Professor, Université de Namur

Carmela Aprile Carmela Aprile obtained her Master in Chemistry in 2000 and her PhD in Chemistry (2004) at the Universita degli Studi di Parlermo (Italy). During her PhD she did two internships at the University of Cardiff (UK ) and the Universidad Politécnica de Valencia (Spain) respectively. She then moved at Universidad Politécnica de Valencia (Spain) where she worked first as post-doc (2004-2005) and then as research assistant (2006-2009) before joining as Associated Academic Staff the Centre for Surface Chemistry and Catalysis (COK) at the Katholieke Universiteit Leuven (2009-2010) in Belgium. In October 2010, she moved at University of Namur (UNamur) as Assistant Professor and from 2014 as Associated Professor in Materials Chemistry. At the UNamur she is leading the group of Applied Materials Chemistry (CMA).
Her research area convers different fields including mesoporous materials, metal and metal oxides nanoparticles, organic-inorganic hybrid solids, characterization (in particular solid state nuclear magnetic resonance) and heterogeneous catalysis with a particular attention to sustainable chemistry.

Keynote : Silica-based nanostructured catalysts for the efficient valorization of biomass derivatives 

Catalysis is part of the 12 principles of green chemistry proposed by Anastas and Warner and it plays a major role in the development of sustainable reactions and processes.1-2 Heterogeneous catalysts present the advantage of easy recoverability from the reaction mixture and possible reusability in multiple cycles. Nowadays, 90% of the overall chemical processes are developed with the aid of a heterogeneous catalyst.3 To enhance the performances of a catalysts various features can be considered including the possible functionalization or the modification of some structural and textural parameters as specific surface area, porosity and morphology among others. Herein, different silica-based nanostructures in which selected metal cations were inserted in the SiO2 architecture via isomorphic substitution of silicon are presented. Hollow silica-based nanotubes and nanospheres together with porous particles are described with a special focus on the synthesis parameters as well as on the characterization.4-8 The catalytic activity of the different solids are tested and compared selecting the valorization of biomass derivatives (e.g. conversion of glycerol, dihydroxyacetone, ethyl levulinate) as target reactions. The catalytic performances are evaluated in terms of turnover number/turnover frequency and correlated with the physicochemical properties of the solids. Kinetic investigations as well as stability studies are discussed.4-8 One of the most important and largely employed sustainable metric (the E-factor) is discussed as well.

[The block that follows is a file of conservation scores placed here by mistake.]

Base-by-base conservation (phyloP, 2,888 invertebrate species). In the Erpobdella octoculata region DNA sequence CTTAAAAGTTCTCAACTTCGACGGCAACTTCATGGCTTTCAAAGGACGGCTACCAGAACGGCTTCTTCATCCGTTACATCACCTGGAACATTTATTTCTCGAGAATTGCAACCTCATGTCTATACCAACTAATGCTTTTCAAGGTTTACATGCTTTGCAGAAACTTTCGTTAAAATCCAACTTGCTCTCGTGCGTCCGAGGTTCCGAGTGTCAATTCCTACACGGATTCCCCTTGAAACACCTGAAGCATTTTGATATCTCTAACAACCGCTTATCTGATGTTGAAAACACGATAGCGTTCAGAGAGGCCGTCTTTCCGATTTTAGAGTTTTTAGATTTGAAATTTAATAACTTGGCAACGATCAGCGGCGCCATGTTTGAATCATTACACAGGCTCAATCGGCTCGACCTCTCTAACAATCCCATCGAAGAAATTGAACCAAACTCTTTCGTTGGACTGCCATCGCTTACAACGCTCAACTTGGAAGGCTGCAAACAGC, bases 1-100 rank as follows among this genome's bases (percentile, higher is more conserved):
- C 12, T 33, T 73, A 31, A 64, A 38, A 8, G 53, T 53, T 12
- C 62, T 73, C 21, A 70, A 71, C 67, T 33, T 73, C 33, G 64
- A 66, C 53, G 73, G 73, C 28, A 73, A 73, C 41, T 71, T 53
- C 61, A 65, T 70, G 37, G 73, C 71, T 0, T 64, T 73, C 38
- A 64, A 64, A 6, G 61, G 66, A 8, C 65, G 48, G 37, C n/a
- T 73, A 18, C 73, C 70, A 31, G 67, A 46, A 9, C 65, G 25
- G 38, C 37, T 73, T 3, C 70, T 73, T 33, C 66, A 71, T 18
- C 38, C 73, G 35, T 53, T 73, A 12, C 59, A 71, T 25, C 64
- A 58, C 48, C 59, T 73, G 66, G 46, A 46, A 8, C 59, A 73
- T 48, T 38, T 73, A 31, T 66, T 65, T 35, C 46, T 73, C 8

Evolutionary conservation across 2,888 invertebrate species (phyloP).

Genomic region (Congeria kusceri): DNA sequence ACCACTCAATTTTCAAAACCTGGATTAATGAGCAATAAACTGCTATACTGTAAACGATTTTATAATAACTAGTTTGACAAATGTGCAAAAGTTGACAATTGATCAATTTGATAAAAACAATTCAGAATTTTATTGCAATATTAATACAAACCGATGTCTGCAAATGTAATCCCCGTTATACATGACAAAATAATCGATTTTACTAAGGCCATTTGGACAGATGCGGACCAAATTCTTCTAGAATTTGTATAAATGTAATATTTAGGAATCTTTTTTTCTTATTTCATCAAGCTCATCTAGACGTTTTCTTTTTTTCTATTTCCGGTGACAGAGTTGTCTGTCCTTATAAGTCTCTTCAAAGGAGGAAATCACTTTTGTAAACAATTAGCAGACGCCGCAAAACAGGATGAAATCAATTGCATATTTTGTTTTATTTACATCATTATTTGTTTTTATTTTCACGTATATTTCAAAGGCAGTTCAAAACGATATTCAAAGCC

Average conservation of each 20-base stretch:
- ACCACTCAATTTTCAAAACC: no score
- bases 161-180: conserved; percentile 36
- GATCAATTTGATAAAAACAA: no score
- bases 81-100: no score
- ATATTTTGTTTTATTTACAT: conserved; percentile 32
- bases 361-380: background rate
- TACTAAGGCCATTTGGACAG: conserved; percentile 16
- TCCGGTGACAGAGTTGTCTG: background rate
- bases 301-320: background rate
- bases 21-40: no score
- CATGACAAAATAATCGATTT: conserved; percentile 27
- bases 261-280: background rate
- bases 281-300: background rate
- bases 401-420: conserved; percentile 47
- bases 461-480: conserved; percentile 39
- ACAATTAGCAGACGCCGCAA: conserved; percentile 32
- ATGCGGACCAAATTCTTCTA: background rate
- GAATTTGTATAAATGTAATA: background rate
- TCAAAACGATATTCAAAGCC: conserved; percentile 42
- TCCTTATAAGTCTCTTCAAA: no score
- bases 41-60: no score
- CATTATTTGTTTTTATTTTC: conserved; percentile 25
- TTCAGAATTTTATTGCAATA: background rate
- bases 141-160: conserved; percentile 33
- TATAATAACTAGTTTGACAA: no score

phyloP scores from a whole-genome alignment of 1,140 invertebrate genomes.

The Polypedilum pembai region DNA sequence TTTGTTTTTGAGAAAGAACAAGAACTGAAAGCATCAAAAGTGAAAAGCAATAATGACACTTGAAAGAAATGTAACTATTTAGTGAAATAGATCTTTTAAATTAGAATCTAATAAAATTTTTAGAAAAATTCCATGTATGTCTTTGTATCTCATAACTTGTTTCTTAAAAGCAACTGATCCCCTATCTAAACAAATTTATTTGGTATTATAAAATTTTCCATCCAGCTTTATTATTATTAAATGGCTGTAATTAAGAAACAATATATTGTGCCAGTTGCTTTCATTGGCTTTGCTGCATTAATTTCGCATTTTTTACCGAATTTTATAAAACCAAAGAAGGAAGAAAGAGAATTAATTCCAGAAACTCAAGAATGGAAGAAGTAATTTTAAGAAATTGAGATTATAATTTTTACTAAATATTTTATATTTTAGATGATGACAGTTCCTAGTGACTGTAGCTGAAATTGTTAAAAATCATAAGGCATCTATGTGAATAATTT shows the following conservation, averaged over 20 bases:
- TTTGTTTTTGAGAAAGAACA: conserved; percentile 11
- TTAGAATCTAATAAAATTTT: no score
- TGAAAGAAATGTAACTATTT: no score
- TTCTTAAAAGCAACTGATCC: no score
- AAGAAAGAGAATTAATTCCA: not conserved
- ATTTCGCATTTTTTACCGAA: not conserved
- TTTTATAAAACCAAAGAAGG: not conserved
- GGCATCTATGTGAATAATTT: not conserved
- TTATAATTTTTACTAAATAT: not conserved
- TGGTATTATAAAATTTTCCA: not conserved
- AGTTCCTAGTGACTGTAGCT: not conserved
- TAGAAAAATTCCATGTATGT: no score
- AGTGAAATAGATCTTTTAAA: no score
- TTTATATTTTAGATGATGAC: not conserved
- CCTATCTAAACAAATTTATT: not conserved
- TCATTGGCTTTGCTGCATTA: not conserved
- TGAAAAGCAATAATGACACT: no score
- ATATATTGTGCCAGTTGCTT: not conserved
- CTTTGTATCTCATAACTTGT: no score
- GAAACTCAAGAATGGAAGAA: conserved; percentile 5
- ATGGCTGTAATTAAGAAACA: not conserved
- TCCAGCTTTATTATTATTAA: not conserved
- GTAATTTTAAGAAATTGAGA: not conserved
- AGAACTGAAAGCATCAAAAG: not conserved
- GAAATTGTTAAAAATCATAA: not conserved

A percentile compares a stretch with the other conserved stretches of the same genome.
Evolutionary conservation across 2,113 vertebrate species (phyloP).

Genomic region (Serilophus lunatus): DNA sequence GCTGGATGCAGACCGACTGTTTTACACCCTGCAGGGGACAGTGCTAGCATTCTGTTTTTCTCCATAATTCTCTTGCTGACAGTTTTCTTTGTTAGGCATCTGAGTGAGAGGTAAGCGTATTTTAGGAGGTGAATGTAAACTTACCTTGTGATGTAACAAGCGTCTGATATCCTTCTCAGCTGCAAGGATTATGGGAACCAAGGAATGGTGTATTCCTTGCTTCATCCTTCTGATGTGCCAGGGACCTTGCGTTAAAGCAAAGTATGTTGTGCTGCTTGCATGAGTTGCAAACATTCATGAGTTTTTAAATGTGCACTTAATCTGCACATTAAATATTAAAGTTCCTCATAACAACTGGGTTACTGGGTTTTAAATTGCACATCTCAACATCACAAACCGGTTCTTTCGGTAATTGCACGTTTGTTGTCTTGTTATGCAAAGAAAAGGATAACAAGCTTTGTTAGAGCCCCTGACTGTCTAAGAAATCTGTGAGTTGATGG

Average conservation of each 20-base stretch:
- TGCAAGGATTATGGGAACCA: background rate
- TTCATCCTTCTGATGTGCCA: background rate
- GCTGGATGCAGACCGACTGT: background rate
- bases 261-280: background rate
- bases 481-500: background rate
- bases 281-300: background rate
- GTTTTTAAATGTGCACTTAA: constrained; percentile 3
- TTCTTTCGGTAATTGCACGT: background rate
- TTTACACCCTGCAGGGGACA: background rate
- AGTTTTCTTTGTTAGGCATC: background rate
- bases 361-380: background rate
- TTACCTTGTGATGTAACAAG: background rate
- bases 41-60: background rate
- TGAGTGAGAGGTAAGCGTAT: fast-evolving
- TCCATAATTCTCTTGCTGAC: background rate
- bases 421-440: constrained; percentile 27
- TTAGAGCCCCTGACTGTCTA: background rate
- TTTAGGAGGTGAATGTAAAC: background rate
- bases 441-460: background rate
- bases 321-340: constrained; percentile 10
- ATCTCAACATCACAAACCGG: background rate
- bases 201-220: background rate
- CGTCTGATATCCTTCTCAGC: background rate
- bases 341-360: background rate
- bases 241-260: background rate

1. P. T. Anastas and J. C. Warner, 12 Principles of Green Chemistry. Press New York, 1998
2. R. A. Sheldon, I. Arends, U. Hanefeld. Green Chemistry and Catalysis. Wiley-VCH, 2007

3. M. Shamzhy, M. Opanasenko, P. Concepcion, A. Martınez. Chem. Soc. Rev., 2019, 48, 1095-1149
4. L. Soumoy, C. Celis, D. P. Debecker, M. Armandi, S. Fiorilli, C. Aprile. Journal of Catalysis, 2022, 411, 41-53.
5. A. Maertens, A. Vivian, L. Fusaro, A. Felten, P. Louette, M. Armandi, S. Fiorilli, C. Aprile. Sustainable Energy and Fuel, 2022, 16, 3818-3829.
6. A. Vivian, L. Soumoy, L. Fusaro, S. Fiorilli, D.P. Debecker, C. Aprile, Green Chemistry, 2021, 23, 354-366.
7. A. Vivian, L. Soumoy, L. Fusaro, P. Louette, A. Felten, S. Fiorilli, D. P. Debecker, C. Aprile. Journal of Catalysis, 2021, 400, 83-92.
8. L. Bivona, A. Vivian, L. Fusaro, S. Fiorilli, C. Aprile. Applied Catalysis B Environmental, 2019, 247, 182-190.


Updated on December 21, 2022